- The travel crate must be adequately ventilated on all four sides.
- brachiocephalic breeds must travel in a crate which is at least one size larger than normally required; for these animals over eight years of age, the travel crate should be at least twice as large. The owner or shipper must acclimatise the animal to their travel crate by letting the pet spend daily time in their travel crate several days or better weeks, before departure.
- The owner or shipper must have the animal’s individual risk assessed by a veterinarian prior to travel. To be eligible for air travel, all brachiocephalic breeds and their crosses must be accompanied with a letter or certificate from a registered veterinarian that specifies that the animal is fit-to-air travel or to undertake the journey intended. This is in addition to all the other veterinary certificates required by the airline and the destination country.
- Excessive temperatures and humidity should be avoided. Where possible, it is recommended that flights be selected to leave or arrive in veryt hot and humid countries, either early morning or late night, when the temperature is known to be cooler.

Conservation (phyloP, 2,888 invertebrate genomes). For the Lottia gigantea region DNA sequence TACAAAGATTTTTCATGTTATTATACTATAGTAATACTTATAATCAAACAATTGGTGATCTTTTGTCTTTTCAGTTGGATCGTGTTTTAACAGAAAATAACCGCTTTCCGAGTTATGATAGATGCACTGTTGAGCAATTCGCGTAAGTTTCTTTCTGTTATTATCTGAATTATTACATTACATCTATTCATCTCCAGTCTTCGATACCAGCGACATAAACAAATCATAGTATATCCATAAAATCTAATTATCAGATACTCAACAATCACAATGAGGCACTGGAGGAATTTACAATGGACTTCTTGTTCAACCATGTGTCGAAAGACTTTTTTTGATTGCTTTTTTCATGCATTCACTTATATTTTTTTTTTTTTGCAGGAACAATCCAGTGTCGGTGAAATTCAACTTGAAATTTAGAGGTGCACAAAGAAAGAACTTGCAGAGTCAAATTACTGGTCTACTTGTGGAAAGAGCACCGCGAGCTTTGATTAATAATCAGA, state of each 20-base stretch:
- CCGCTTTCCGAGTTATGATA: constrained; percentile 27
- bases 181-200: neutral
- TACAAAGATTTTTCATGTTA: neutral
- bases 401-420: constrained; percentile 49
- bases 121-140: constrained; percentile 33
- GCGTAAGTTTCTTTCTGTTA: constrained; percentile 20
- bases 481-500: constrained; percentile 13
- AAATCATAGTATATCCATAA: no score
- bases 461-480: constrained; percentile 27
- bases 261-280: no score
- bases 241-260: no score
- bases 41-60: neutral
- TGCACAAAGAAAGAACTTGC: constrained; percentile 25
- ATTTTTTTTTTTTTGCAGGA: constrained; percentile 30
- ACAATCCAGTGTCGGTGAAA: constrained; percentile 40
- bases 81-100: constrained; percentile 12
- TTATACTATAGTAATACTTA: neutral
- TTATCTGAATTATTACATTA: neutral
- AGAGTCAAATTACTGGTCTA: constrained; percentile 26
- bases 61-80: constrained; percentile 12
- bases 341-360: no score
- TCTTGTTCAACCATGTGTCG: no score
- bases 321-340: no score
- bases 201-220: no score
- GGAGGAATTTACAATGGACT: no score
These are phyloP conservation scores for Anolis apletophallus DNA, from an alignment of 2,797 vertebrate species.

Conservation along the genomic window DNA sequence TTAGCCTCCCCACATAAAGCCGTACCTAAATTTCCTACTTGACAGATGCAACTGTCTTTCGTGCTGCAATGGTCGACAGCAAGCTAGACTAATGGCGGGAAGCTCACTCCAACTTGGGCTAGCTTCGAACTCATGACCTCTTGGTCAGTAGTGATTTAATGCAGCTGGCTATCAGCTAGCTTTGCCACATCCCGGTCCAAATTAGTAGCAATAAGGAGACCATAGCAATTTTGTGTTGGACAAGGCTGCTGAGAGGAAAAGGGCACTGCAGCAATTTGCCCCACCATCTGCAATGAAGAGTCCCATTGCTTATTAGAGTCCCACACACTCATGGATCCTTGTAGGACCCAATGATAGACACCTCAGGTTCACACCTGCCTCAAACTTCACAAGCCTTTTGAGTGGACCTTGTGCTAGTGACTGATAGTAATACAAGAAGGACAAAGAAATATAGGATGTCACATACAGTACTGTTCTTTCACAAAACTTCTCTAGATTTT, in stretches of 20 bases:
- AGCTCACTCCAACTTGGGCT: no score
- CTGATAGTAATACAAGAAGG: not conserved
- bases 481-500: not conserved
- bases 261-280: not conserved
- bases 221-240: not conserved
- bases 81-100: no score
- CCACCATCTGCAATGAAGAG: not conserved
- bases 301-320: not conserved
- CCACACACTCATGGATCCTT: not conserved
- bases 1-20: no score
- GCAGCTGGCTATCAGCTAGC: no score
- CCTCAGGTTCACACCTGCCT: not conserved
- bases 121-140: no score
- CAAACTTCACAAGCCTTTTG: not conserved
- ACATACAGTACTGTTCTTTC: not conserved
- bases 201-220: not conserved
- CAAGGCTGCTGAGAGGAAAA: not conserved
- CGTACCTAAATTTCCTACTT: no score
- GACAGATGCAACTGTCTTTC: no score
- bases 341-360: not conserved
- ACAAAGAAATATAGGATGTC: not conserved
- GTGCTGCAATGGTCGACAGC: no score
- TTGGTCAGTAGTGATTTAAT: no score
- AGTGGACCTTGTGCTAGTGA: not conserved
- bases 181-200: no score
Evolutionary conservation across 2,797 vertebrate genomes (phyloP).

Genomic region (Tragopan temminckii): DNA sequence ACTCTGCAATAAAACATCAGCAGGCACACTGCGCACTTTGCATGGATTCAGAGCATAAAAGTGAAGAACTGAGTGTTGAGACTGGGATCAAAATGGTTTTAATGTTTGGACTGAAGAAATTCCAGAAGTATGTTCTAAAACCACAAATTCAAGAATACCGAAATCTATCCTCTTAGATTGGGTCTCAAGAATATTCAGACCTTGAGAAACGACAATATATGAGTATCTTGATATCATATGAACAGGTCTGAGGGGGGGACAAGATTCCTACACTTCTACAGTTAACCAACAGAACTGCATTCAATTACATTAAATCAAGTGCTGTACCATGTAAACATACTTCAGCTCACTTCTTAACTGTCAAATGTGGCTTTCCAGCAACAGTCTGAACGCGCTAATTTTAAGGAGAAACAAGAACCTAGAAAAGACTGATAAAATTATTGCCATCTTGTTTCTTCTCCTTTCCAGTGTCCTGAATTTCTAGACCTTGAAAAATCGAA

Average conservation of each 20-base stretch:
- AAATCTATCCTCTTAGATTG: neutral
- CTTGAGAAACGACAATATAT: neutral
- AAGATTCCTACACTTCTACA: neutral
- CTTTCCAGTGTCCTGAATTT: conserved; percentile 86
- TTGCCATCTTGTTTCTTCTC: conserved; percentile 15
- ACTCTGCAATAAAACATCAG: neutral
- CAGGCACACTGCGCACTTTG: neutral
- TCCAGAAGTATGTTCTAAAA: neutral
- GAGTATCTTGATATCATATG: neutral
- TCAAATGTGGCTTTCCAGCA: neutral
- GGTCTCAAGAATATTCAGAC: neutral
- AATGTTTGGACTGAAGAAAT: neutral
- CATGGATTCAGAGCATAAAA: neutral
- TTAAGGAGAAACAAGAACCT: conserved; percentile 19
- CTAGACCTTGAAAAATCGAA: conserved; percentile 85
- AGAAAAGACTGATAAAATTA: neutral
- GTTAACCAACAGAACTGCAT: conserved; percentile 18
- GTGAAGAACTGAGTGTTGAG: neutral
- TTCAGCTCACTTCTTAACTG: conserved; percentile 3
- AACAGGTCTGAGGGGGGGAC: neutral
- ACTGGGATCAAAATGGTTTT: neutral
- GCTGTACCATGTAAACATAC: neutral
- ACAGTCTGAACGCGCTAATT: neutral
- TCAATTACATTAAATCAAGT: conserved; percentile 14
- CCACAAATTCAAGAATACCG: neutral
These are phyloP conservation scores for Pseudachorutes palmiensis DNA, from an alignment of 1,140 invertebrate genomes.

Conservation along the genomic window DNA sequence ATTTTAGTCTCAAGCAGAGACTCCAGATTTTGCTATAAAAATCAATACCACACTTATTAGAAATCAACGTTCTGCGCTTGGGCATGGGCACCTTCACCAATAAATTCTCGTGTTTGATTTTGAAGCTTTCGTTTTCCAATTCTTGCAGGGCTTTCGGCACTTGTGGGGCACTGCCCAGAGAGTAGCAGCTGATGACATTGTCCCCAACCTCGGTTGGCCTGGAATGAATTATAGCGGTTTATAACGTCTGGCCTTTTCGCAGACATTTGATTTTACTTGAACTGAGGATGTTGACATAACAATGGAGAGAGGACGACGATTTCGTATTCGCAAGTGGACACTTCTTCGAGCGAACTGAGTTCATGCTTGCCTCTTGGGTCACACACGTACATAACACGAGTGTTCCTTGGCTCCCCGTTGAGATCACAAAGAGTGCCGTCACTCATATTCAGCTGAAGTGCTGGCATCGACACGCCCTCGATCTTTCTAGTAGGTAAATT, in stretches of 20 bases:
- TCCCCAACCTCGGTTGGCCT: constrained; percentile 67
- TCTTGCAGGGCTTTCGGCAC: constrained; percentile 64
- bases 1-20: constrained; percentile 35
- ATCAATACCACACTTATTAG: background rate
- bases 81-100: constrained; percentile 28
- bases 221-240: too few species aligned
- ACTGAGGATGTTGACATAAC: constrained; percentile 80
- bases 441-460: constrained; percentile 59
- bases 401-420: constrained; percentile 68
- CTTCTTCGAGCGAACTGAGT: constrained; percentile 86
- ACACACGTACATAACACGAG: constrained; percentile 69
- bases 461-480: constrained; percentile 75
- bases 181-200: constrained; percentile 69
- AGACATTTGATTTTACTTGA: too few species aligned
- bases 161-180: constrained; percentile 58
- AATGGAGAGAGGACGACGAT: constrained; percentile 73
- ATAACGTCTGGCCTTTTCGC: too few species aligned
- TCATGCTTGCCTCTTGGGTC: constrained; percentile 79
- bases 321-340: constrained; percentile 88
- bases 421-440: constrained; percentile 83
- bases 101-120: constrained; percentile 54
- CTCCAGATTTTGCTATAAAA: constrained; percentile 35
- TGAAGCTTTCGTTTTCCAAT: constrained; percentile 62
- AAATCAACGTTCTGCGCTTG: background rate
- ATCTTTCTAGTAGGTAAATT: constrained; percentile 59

- During flight, no food should be available in the travel crate. Water should be available all the time.
- The shipper should select the most direct flights and the travel plans should avoid stops in cities where expected ambient hot temperatures or humidity differs significantly from the normal conditions the animal is exposed to.
- Before departure and during transit, the animal must be placed in a well ventilated and very quiet area.
- These brachiocephalic pets must be verified during transit stops and fresh water should be added to their bowl.
Prior to the acceptance of any brachycephalic breed for air transport, the owner must sign an ACKNOWLEDGEMENT AND INDEMNITY form that is a waiver form which limits the airline’s responsibilities in case of problems during transport.